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Indian J Pathol Microbiol. 2020 Jan-Mar;63(1):73-77. doi: 10.4103/IJPM.IJPM_363_19.

Comparison of liquid-based cytology with conventional cytology in the evaluation of abdominal masses.

Author information

1
Department of Pathology, Sharda Institute of Medical Sciences, Greater Noida, Uttar Pradesh, India.
2
Department of Pathology, Army College of Medical Sciences, New Delhi, India.

Abstract

Context:

Liquid-based cytology.

Aims:

Utility of liquid-based cytology (LBC) was compared to conventional smear cytology in ultrasound-guided fine-needle aspirates of abdominal masses.

Settings and Design:

This was a prospective comparative study conducted in collaboration with surgery and pediatrics surgery departments of our institute.

Subjects and Methods:

Thirty patients presenting with evidence of abdominal mass were enrolled for the study and underwent fine-needle aspiration cytology. The material was processed for the preparation of conventional smears and residual material was rinsed into cytolyt for LBC by Thin Prep method and into cell block fluid. The smears prepared from both the methods were compared by two independent and experienced pathologists for adequacy, cellularity, architectural pattern, cytoplasmic preservation, nuclear preservation, and background.

Results:

: Cellularity was frequently higher in the conventional smears than on Thin Prep slides (P value = 0.025). Recognition of architecture was better on the conventional smears (P value = 0.001). Cytoplasm was better preserved on the conventional smears (P value = 0.001) but difference in the preservation of nuclear details was not statistically significant on slides prepared from both the techniques. The background of Thin Prep slides is significantly cleaner than direct smears (P value = 0.001). Non epithelial elements such as mucin and neurofibrillary tangles were better preserved on direct smears (P value = 0.001) but diagnostic accuracy of both the methodologies showed no statistically significant difference (P value = 0.226).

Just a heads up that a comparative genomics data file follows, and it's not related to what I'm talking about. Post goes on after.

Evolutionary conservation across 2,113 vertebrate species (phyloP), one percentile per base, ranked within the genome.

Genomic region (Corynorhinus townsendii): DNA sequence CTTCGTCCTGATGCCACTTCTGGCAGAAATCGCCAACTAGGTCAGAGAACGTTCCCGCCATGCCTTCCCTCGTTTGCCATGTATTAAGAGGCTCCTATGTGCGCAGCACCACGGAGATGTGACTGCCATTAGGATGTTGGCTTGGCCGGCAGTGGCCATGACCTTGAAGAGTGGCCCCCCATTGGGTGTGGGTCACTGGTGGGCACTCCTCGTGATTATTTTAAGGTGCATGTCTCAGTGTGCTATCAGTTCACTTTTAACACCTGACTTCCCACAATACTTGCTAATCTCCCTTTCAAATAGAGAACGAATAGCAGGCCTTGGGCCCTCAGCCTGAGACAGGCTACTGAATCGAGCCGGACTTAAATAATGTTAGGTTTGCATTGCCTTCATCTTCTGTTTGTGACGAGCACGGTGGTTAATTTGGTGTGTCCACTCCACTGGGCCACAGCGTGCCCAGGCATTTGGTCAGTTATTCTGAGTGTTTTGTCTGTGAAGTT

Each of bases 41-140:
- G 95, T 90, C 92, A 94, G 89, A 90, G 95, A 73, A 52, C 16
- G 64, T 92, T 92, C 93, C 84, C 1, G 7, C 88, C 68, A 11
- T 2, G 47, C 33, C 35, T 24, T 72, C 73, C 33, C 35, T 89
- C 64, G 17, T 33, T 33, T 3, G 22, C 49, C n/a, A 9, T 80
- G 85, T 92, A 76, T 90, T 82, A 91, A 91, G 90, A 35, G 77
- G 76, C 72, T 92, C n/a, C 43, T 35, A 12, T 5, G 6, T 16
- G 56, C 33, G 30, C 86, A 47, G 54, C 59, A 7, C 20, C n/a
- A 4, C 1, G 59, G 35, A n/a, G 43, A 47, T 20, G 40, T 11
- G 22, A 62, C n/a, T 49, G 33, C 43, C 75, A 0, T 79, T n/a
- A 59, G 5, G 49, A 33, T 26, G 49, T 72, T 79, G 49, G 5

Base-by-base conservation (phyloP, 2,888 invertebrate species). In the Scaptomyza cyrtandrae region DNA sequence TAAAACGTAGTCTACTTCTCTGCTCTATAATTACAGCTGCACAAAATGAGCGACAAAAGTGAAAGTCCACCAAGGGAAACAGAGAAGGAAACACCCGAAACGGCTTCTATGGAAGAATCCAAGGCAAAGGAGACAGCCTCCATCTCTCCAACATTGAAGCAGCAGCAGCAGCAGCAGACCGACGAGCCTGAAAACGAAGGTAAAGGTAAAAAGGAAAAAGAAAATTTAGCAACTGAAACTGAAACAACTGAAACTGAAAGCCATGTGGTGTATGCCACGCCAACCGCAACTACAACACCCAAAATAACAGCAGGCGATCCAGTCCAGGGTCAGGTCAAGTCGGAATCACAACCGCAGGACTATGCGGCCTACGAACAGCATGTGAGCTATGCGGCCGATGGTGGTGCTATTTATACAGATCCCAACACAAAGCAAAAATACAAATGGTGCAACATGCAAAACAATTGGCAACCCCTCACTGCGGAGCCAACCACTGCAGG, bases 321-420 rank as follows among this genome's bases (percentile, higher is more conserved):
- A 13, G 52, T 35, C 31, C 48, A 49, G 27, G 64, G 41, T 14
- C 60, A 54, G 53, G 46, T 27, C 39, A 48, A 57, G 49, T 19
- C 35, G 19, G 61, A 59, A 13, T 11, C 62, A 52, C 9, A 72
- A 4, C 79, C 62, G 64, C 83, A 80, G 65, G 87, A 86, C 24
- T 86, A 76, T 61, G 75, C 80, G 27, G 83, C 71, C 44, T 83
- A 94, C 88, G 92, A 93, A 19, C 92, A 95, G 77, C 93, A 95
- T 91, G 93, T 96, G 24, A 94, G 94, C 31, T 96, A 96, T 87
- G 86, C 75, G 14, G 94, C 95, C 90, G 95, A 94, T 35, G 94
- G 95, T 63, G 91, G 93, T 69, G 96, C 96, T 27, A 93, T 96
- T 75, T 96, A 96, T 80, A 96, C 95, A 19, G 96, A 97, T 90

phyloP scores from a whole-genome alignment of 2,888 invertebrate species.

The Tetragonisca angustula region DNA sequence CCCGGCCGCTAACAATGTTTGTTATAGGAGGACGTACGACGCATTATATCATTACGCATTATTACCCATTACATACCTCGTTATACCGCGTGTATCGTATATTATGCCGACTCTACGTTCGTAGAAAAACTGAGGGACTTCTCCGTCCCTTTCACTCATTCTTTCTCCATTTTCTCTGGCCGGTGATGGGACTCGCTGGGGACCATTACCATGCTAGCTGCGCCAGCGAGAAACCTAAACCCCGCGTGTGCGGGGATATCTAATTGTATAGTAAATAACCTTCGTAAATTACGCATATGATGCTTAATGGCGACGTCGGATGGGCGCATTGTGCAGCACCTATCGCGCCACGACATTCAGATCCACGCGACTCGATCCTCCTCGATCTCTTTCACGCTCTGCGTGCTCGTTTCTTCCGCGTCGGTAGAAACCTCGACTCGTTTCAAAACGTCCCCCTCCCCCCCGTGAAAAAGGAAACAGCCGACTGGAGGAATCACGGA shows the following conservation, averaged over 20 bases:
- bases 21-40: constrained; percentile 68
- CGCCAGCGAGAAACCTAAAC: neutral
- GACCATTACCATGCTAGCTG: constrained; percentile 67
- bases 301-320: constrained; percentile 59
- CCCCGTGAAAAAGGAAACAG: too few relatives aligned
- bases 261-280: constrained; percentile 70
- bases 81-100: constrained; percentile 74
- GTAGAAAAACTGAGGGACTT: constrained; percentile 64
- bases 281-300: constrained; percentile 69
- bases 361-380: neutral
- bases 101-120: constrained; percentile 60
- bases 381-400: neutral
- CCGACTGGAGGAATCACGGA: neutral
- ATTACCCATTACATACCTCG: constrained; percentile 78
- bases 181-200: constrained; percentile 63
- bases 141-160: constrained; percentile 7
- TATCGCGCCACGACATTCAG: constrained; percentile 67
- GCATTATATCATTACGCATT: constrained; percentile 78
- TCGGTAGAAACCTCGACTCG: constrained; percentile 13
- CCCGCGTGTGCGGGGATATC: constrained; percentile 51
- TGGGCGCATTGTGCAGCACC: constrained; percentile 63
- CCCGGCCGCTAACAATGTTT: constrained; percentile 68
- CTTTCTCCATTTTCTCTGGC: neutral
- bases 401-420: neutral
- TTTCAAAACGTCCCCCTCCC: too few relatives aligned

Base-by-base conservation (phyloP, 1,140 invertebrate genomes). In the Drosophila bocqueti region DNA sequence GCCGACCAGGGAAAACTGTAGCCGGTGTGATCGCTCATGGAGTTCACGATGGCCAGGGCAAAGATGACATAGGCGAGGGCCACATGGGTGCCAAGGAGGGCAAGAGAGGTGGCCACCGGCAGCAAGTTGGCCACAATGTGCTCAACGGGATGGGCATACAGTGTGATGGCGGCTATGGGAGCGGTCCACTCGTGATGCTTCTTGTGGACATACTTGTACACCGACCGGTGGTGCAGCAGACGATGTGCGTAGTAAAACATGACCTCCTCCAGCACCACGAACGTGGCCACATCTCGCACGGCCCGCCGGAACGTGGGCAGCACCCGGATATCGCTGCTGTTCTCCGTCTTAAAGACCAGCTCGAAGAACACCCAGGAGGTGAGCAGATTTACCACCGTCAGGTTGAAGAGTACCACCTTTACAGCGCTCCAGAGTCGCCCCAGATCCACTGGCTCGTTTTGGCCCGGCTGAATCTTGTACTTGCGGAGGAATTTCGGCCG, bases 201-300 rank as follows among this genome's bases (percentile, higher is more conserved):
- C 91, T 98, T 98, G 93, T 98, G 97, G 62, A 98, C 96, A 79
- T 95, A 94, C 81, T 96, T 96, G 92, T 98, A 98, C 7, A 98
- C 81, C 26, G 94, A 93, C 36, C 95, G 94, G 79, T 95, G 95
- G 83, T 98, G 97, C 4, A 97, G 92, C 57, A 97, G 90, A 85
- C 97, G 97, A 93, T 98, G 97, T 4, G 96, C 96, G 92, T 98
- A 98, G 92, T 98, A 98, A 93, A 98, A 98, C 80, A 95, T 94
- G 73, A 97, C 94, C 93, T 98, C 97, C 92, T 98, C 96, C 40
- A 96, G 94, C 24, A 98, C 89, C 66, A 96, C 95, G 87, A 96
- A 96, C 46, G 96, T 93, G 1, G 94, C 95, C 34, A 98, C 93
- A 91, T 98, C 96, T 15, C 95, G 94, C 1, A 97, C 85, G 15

Conclusions:

The Thin Prep technique utilizes expensive equipment and reagents. It also generates certain morphological artefacts in slides with which a cytologist needs to get familiar. When used in isolation, it may not consistently provide any added advantage in the diagnosis of such lesions and should be used as an adjunct to conventional smears. It may be preferred in situations where material has to be transported for processing or is required for ancillary tests.

KEYWORDS:

Abdominal masses; FNA; Thin Prep; liquid-based cytology

PMID:
32031126
DOI:
10.4103/IJPM.IJPM_363_19
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